What is a Socratic Seminar? Through Collaboration, Students Find Out

Posted by on May 23, 2013

Being able to collaborate with others is a skill that is important in school, the workplace and life in general.  To assist students in learning how to collaborate more effectively, faculty at the Minnesota School of Business-Brooklyn Center campus are beginning to utilize the Socratic Seminar teaching method, which is one of AVIDs many strategies used in AVID elementary, secondary, and post-secondary schools. Students learn how to debate without arguing, how to listen, and how to find information within tight time constraints. It is a highly effective learning strategy.

Last Thursday, May 16, students in Ann Deiman-Thornton’s Research and Writing class and Michelle Rivard’s Business Communication class participated in a Socratic Seminar. Both Deiman-Thornton, dean of faculty, and Rivard, AVID liaison, have been eager to use the strategy since earlier in the month when all Brooklyn Center faculty were trained on how to best incorporate the method.  The two decided that the activity would be highly educational (and fun) to combine the classes for the interactive activity; students responded very positively!

AVID, Minnesota School of Business

Students listen attentively to their classmates debating during the Socratic Seminar.

Before the activity began, the 22 students were given a brief article to read that presented opposing viewpoints regarding airport security, specifically the use of scanners on travelers. Students read about potential privacy violations, potential health risks, and overall scanner effectiveness. Students were then told to not form a strong pro or con position but rather think about how they would advise airport security personnel about existing and possible airline security measures.

After reading the article, both classes moved to a different classroom where seven chairs had been arranged in an inner circle known as the “fish bowl.” Six students sat in the fish bowl, and there was an empty seat known as the “hot seat.” Only the students in the fish bowl were allowed to talk and debate the controversial topic, and only one student was allowed to speak at a time.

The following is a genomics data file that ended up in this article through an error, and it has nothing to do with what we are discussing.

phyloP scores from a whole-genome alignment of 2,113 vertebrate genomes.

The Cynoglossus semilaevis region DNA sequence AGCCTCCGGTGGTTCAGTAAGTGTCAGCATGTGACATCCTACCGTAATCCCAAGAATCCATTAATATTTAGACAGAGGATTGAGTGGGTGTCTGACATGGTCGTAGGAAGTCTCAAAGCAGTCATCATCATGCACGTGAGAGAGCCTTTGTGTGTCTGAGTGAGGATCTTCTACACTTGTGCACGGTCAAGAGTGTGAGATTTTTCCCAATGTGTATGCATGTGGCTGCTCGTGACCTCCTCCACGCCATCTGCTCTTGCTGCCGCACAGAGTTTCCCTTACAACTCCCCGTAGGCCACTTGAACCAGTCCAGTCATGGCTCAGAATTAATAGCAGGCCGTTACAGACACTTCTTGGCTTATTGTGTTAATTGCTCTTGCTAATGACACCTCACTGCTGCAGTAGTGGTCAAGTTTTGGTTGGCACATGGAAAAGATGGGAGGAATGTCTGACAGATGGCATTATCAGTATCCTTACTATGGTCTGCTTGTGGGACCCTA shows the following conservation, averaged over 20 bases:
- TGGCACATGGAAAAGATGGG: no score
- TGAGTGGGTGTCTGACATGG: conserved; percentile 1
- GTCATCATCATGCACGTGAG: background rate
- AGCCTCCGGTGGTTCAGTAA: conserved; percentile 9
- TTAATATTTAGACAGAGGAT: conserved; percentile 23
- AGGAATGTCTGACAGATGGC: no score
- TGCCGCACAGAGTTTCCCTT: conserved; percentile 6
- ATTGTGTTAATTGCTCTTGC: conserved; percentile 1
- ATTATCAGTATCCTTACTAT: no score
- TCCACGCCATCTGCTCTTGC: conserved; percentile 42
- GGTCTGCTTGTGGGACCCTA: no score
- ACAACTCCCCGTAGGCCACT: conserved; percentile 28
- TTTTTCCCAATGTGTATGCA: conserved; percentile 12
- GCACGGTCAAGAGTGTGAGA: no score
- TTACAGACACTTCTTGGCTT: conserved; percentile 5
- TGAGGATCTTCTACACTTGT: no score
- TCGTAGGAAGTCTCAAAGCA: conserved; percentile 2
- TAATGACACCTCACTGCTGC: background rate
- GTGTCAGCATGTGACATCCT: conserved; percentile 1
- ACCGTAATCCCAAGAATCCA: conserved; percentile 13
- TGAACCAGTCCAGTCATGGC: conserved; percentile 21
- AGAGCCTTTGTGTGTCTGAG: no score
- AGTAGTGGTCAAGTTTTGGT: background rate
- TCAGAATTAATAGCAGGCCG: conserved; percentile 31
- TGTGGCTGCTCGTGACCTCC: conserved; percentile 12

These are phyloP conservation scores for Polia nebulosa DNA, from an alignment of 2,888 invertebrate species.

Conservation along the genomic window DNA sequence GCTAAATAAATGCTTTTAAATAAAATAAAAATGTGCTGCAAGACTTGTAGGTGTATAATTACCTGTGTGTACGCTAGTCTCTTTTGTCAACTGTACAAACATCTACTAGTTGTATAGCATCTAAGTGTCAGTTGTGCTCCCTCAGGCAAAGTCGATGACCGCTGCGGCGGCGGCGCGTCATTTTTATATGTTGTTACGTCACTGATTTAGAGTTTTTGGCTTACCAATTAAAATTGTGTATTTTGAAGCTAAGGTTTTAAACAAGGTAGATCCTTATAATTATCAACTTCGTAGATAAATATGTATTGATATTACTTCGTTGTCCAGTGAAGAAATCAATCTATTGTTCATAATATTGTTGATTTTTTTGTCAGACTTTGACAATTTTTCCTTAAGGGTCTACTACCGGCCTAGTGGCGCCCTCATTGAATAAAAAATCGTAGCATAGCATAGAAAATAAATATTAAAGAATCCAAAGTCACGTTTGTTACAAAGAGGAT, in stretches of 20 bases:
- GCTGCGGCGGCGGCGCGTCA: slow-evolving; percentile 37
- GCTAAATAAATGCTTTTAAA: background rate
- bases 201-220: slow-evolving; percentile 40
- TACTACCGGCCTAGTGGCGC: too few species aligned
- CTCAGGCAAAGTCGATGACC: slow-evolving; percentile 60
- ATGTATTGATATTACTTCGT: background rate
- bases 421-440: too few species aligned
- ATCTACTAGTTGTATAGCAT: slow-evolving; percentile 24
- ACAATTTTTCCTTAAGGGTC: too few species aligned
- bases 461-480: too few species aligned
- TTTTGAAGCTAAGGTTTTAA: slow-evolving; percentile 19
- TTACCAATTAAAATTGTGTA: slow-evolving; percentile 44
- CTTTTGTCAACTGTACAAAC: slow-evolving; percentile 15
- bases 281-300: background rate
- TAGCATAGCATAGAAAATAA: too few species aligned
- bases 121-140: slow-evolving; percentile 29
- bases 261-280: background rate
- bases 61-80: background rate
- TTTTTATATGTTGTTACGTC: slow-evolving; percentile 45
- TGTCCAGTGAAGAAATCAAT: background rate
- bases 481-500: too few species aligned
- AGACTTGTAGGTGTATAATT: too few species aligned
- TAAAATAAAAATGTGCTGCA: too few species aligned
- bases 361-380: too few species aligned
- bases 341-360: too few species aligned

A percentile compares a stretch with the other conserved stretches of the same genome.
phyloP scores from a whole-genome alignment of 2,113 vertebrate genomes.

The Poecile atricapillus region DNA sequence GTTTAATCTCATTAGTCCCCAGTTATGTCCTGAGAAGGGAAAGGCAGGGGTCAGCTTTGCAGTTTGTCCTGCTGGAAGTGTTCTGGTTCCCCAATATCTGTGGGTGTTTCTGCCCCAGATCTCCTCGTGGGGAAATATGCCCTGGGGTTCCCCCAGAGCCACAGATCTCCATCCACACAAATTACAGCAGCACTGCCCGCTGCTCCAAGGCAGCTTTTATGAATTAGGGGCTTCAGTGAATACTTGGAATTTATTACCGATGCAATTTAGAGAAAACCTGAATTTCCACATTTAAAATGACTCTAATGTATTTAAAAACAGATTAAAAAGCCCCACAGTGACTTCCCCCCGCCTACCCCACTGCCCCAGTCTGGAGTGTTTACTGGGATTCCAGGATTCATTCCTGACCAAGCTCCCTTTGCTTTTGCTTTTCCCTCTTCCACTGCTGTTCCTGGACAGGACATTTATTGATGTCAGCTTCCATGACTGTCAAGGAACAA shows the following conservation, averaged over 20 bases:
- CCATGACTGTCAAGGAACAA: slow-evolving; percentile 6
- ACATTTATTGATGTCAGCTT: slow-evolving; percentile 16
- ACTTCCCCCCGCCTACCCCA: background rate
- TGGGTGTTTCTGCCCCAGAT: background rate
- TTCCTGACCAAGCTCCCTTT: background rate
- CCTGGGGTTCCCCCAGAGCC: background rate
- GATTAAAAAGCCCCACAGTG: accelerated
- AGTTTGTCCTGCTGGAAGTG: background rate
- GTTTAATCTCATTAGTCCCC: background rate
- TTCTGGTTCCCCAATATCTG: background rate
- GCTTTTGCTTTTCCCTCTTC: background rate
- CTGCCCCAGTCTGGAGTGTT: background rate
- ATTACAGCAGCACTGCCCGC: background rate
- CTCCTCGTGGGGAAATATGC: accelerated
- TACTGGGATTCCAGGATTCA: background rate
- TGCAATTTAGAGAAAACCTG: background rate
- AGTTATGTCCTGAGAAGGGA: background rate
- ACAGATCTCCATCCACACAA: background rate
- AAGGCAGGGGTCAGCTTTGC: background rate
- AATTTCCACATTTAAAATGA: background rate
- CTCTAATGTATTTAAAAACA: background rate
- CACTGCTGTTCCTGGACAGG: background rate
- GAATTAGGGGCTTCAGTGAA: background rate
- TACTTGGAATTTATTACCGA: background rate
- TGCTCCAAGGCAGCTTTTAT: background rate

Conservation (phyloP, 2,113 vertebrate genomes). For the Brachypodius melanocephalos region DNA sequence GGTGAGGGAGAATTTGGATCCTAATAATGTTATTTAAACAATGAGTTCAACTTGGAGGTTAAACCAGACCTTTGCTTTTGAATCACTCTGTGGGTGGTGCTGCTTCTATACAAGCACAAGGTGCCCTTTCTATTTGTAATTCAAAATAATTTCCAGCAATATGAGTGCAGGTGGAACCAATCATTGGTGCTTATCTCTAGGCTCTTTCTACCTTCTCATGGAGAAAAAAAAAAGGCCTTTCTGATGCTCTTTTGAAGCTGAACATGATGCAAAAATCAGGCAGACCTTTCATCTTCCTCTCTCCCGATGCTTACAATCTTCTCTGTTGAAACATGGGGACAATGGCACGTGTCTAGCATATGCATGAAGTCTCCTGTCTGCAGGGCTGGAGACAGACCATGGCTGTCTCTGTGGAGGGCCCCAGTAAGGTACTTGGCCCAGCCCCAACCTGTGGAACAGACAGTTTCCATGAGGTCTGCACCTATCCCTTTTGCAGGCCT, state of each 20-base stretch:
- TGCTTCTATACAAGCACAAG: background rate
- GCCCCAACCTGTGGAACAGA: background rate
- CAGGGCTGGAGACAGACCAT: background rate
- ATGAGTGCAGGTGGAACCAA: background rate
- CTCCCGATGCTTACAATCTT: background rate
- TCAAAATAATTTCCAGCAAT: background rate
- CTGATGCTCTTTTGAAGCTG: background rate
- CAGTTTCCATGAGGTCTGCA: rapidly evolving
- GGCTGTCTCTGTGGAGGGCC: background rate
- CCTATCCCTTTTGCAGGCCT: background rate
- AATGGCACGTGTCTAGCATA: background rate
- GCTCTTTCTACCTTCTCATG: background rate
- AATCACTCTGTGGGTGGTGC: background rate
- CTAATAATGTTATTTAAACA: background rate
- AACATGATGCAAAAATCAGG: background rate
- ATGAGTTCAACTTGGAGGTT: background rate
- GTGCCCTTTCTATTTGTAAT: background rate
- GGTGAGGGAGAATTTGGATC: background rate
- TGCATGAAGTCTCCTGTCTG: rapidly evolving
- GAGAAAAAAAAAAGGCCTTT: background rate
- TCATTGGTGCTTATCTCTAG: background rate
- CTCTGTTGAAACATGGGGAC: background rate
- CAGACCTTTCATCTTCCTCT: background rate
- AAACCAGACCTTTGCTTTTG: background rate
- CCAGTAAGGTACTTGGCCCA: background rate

Behind each chair in the inner circle were two chairs designated for “research assistants.” Each student in the fish bowl had two students behind him/her who conducted research throughout the debate. The research assistants were not allowed to speak but rather communicate with the inner circle via written messages on post it notes. For example, as students in the fish bowl debated the potential health risks of scanning pregnant women, research assistants used their smart phones to seek information from reputable websites to support or disprove what was being discussed. The research assistants were allowed to occupy the hot seat if they had a burning desire to jump into the debate to make one point. The instructors sat off to the side and did not participate or speak.

The Socratic Seminar lasted about 45 minutes. In that time, students discussed financial issues, health issues, privacy issues, and other issues related to the controversial topic surrounding airport scanners.

When the debate was finished, Deiman-Thornton asked her students to compile a list of reputable sources they used to retrieve information during the seminar and what other sources they might use for additional research. They primarily searched library databases and scholarly sources. Rivard asked her students to name soft skills used during a Socratic Seminar that are also critical to use in the business world. Some of the responses included the following:  teamwork, professional discourse, making decisions with incomplete information, persuasion, and critical thinking.

Overall, the Socratic Seminar was a huge success, and the students thoroughly enjoyed the opportunity to work with each other.

Thank you for your Interest in Minnesota School of Business.